with the fiberglass shingle,
and shingles requires no
slots.

For the more windy areas
there is a type of shingle
which goes through a
lamination process to
make two layers on each
shingle.

They are heavier than the
average shingle and can
stand winds up to ninety
miles per hour. br />
Fiberglass shingles lay out
better, because there is
less joints, and no slots
to consider when laying
them.

Each shingle is one
complete unit.


Asphalt Shingling Tips

When a ladder is placed
up against the roof, and
there is a rain gutter in
place, there is the
possibility of crushing the
rain gutter, as workers
carry shingles up the ladder.

A piece of board about the
width of the ladder and just
wide enough to fit inside
the gutter will prevent the
gutter from collapsing.

To place the board into the
gutter, place the ladder at
a steeper angle than normal
so less weight is applied
against the trough.

Once the board is in place,
decrease the steepness of
the ladder to a safe working
position.

If the ladder is aluminum,
it is a good idea to tie the
ladder to the support board
in the gutter, so the wind
cannot blow the ladder
down off the house.


Consider the time of the
year to shingle.

if the roof is too hot,
walking on very hot
shingles causes the edges
of the shingles to crumble
away.

Bundles placed up on the
roof in direct sun can
cause the shingles to stick
together.

Cover the shingle bundles
on the roof, with a tarp.

If the shingles do get stuck
together, you can un-stick
them by first cooling them
in the shade.
After cooling, pick the bundle
of shingles to waist height
and drop them horizontally
onto a hard surface and
they will un-stick.
Some roofers drop them
off the roof unto the
ground below to un-stick
them.
Check the weather report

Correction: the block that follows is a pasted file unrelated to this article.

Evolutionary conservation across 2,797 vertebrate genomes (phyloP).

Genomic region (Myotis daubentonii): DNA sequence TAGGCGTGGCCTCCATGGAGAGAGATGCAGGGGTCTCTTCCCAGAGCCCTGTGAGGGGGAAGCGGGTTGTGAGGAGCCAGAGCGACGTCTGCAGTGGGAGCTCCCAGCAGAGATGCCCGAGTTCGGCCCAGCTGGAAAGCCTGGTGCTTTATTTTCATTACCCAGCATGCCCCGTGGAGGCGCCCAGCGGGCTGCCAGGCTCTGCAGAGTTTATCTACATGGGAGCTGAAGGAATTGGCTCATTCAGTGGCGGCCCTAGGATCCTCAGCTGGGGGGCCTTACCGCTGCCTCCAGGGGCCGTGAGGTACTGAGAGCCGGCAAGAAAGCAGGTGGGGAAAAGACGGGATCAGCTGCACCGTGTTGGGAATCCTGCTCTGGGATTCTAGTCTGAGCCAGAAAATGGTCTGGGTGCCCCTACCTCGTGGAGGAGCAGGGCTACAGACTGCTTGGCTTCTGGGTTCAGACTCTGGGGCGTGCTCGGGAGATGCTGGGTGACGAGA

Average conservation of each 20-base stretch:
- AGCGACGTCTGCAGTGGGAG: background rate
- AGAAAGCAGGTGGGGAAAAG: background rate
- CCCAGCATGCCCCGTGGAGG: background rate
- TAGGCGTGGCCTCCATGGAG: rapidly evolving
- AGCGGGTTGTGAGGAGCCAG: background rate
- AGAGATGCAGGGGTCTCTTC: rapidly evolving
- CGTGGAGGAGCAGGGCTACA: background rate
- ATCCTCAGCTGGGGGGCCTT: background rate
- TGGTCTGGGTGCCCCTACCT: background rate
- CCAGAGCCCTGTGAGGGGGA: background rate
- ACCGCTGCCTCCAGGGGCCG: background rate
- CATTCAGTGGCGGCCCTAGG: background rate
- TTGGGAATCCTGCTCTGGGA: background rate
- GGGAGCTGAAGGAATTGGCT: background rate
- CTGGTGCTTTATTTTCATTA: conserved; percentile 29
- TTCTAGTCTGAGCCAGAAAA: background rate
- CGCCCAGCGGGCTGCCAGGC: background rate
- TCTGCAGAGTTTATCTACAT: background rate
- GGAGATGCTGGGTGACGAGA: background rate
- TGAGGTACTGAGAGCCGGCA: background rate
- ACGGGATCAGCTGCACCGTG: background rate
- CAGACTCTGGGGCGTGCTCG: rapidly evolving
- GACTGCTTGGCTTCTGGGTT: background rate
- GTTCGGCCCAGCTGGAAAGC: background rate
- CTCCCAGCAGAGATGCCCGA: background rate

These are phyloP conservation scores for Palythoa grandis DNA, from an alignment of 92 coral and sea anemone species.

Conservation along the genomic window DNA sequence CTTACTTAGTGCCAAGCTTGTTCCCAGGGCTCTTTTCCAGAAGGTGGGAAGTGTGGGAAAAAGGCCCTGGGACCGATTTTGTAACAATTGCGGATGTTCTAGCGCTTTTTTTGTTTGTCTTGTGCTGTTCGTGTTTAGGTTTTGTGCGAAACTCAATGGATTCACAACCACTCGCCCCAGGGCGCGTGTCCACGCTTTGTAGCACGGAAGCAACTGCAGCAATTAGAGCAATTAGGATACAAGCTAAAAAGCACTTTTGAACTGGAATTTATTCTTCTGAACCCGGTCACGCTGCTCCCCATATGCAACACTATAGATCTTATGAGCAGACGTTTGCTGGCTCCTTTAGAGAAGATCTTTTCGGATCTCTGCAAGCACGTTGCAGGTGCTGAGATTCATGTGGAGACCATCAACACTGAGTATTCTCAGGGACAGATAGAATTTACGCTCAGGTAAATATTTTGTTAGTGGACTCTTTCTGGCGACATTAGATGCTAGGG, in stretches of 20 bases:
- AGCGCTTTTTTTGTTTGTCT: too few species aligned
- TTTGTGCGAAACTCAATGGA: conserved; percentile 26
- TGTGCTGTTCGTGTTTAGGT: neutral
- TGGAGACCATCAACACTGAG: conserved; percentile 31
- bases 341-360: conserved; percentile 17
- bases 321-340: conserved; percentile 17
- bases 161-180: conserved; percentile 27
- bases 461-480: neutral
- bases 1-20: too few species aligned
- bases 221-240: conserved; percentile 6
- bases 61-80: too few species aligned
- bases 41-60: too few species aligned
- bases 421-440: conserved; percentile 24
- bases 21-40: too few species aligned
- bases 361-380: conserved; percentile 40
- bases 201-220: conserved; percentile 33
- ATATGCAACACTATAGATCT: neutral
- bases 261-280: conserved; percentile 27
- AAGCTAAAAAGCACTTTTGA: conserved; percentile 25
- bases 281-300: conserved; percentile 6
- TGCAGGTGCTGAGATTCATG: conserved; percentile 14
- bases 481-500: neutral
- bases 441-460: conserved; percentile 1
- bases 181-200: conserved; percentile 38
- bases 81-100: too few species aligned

and pick a few days
where you are free of rain.


Wear running shoes with
soft rubber soles to help
prevent shingle damage,
and foot slippage.

Use ropes to secure
yourself as you move
around the roof.
Do not tie off the end
of the ropes to moveable
objects, like the bumper
of parked
vehicles.

Use substantial stable
objects, like trees, iron
work, and secure fence
posts as anchors, or stays
securely fixed to the roof.


Start by stripping off the
old shingles on one side
of the roof.

Use a pitch fork or a flat
shovel to pry the shingles
loose.

Start working at one end of
the roof, work your way
across the roof, doing a
row at a time, place shingles
as you go, in piles of about
five shingles.

Be careful, as you work to
not back off the roof edge.

Each pile is carried to the
edge of the roof and thrown
into a trailer, bin below, or
dropped directly onto the
ground.

If you are throwing them
onto the ground, place a
large tarp on the ground.
Any nails and small pieces
will be easier to cleanup.

When you throw the shingles
off the roof, make sure the
shingles are clear of your
body as you swing them
away from the roof, lest
a nail in the old shingle
catch your clothing and try
to take you along with
the shingles.

Try to throw the old shingles
off the roof in an organized
fashion, this reduces the
size of the pile.

After every three or four rows,
clean off the roof with a push
broom.
The grit that comes loose
from the old shingles is like
a thousand tiny ball bearings
that can cause you to slip
and fall off the roof.

Pull up all the shingle nails
that are left in the boards;
they also can cause you
to trip.


When the roof is cleared off,
inspect the boards for missing
and loose nails, hammer in any
loose roof nails, and add nails
that are missing.

Drive in all the nails that have
popped up due to the shrinkage